Issues of waste disposal were cited as a negative effect of overpopulation by King’s Academy Jordan, and in considering overpopulation, All Saints College in Nainital felt that “Education is the key, empower women, assuring equal rights, treatment and opportunities for the girl child”. The Indian School Al Ghubra made the connection between overpopulation and Urban Sprawl, and on the topic of Urban Sprawl, KC Public School identified Smart Growth solutions.

Students continued to make connections between urban sprawl, increased pollution, loss of biodiversity, water and food scarcity, overpopulation, and other topics discussed, with the threads between their presentation themes becoming clear as more groups presented. In this way, the conference delegations Illustrated the interdependence of issues relating to environmental stewardship and sustainability, understanding that whilst these issues may look different in different parts of the world, they are connected nonetheless.

You can listen to some of the students’ presentations HERE

RS Virtual Conferences enable students to discuss challenging topics with students their own age from across the world, which has proved invaluable these past months, in building international understanding without the ability to travel. Alongside larger Conferences, weekly RS Zoom Calls have connected students from 20-25 schools across the RS community through a live digital “Postcard”, sent by hosting students to their peers in other countries, on a topic of their choice.

On topics relating to Climate Change, students from St Mary’s Colchester, UK reminded us that “No Man is an Island” and asked participants to weigh up the thrills and threats of our natural world. Students from Park City Day School, USA challenged fellow students to consider the impacts of their actions on the ‘Sea Around US’, whilst Ryde School on the Isle of Wight, UK explained the Circular Economy and led a discussion about how it can work in a school.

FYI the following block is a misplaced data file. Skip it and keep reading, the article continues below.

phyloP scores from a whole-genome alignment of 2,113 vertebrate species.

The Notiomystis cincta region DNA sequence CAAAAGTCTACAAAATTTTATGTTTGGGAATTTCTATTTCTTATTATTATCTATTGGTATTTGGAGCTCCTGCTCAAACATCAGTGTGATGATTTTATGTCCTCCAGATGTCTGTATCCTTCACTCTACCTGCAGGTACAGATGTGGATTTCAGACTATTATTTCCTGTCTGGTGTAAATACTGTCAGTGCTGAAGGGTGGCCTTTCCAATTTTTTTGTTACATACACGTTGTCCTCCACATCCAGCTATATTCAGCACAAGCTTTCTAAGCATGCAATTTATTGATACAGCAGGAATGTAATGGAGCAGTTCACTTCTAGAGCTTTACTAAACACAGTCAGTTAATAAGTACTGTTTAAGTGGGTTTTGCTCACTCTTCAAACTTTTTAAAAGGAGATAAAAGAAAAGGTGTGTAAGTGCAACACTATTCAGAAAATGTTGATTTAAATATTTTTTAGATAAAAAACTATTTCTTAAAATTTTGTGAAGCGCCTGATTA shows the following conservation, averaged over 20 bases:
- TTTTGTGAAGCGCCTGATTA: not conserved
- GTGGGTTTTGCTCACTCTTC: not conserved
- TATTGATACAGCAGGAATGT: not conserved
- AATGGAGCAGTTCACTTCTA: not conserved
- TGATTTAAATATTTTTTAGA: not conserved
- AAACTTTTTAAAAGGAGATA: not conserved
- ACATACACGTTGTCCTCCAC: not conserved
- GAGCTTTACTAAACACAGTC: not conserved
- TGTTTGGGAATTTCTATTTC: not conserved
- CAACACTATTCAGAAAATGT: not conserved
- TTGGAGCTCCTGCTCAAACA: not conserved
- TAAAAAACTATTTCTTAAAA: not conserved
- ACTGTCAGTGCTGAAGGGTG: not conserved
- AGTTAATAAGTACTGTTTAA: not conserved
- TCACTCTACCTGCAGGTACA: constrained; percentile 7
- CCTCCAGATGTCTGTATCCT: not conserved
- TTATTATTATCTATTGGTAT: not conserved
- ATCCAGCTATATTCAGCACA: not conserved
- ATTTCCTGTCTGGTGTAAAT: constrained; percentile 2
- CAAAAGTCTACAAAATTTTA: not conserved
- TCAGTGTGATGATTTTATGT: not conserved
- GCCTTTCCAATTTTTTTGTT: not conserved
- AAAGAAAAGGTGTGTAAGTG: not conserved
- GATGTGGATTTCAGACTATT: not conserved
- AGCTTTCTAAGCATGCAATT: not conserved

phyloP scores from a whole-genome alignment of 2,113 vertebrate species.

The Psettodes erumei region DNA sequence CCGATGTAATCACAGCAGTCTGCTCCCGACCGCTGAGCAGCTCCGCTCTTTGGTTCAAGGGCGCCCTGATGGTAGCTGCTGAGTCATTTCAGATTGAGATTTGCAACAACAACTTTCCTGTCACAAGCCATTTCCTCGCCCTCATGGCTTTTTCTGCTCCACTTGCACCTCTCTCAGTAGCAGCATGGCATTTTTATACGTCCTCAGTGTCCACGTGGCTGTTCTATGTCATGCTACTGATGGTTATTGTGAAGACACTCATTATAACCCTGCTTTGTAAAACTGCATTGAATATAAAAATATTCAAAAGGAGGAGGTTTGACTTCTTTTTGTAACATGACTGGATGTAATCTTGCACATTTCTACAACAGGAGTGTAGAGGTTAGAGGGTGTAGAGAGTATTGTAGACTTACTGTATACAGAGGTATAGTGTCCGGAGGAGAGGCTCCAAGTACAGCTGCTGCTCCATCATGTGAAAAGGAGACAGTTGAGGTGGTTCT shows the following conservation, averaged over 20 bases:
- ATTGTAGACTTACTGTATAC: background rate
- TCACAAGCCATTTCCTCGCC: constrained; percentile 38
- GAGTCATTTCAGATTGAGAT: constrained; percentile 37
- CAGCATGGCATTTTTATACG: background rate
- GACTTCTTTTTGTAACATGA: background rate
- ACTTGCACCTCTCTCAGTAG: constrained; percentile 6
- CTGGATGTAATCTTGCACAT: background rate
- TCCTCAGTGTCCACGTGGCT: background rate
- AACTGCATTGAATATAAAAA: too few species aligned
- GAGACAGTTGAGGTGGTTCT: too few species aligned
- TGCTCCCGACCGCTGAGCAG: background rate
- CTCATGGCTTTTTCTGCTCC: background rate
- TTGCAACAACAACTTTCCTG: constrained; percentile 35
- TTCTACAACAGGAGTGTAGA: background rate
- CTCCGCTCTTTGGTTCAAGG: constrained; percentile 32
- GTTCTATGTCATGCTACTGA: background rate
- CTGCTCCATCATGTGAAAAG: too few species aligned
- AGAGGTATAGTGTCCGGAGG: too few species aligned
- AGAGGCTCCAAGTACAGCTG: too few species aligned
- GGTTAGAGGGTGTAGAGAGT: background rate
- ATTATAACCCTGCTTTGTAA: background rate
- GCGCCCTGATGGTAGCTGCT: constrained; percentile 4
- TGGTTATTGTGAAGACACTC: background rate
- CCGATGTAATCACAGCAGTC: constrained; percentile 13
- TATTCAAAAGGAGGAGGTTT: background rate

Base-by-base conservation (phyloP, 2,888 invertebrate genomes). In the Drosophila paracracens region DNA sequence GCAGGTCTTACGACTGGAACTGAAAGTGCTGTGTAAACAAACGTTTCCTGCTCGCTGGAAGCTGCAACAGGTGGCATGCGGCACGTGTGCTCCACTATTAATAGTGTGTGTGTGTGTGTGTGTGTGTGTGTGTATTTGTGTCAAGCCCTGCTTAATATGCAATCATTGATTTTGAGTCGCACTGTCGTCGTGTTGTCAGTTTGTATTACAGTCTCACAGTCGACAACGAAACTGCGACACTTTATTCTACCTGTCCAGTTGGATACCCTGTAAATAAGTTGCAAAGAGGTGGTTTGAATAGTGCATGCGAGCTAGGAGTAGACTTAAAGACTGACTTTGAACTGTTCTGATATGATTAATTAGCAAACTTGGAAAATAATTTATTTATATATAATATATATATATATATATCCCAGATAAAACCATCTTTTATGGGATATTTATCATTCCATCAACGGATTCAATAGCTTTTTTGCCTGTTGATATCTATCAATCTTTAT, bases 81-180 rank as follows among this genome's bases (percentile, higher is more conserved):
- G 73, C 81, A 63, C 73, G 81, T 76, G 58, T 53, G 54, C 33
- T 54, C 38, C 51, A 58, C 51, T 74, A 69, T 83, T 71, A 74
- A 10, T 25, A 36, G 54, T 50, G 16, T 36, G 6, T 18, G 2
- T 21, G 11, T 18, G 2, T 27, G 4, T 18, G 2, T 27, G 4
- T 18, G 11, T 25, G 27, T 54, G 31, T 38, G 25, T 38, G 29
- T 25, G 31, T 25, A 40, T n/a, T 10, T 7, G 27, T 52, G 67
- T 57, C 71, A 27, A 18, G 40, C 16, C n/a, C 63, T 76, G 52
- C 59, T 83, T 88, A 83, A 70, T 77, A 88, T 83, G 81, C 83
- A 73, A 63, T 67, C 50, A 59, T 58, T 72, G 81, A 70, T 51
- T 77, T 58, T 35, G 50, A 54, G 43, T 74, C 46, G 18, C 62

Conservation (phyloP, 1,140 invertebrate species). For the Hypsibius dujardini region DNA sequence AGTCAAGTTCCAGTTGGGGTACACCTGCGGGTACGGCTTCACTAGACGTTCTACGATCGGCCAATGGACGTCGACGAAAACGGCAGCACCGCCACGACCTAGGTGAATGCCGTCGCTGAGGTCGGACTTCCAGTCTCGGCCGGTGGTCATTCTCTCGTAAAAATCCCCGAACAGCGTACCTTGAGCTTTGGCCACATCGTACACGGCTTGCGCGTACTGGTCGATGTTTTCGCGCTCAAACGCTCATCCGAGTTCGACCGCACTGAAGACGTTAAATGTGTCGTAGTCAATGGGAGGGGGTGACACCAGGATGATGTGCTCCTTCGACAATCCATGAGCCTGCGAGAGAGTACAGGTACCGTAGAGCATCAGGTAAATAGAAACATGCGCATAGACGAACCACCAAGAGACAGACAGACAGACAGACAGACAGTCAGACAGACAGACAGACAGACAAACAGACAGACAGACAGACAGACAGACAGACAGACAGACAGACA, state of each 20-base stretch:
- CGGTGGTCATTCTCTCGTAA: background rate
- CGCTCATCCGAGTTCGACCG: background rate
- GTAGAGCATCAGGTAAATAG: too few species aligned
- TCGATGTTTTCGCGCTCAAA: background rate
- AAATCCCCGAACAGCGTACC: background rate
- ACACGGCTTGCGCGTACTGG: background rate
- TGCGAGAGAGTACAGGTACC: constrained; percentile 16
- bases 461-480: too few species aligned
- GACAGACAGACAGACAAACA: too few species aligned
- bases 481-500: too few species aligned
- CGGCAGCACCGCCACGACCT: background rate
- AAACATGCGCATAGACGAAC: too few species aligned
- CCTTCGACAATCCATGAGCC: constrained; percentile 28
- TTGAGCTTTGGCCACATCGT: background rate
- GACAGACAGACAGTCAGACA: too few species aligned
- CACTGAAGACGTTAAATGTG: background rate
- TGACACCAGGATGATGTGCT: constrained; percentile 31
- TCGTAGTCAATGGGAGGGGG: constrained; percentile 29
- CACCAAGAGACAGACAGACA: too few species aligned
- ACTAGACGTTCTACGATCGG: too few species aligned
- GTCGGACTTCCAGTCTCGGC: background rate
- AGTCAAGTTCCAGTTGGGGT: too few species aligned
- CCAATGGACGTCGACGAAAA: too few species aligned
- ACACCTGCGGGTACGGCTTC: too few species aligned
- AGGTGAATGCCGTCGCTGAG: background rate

Students from St Mildred’s Lightbourne School led a Zoom Postcard on Sustainable Leadership in which Sihua from Flintridge Sacred Heart Academy in the USA said, “Sustainable leadership means you are leading and affecting others’ actions and thinking to protect our environment.” Shashank from Sunbeam School Lahartara in India felt it, “is all about adopting a responsible approach to the way that we lead, stopping to think about the wider impact of our actions on society and the environment.” Isabella from San Silvestre in Peru, felt that, “a sustainable leader takes action and responsibility upon the challenges the world is facing in order to find a better approach to deal with the issue… Sustainable leadership allows the world to be a better place as people are taking the initiative to make a change.”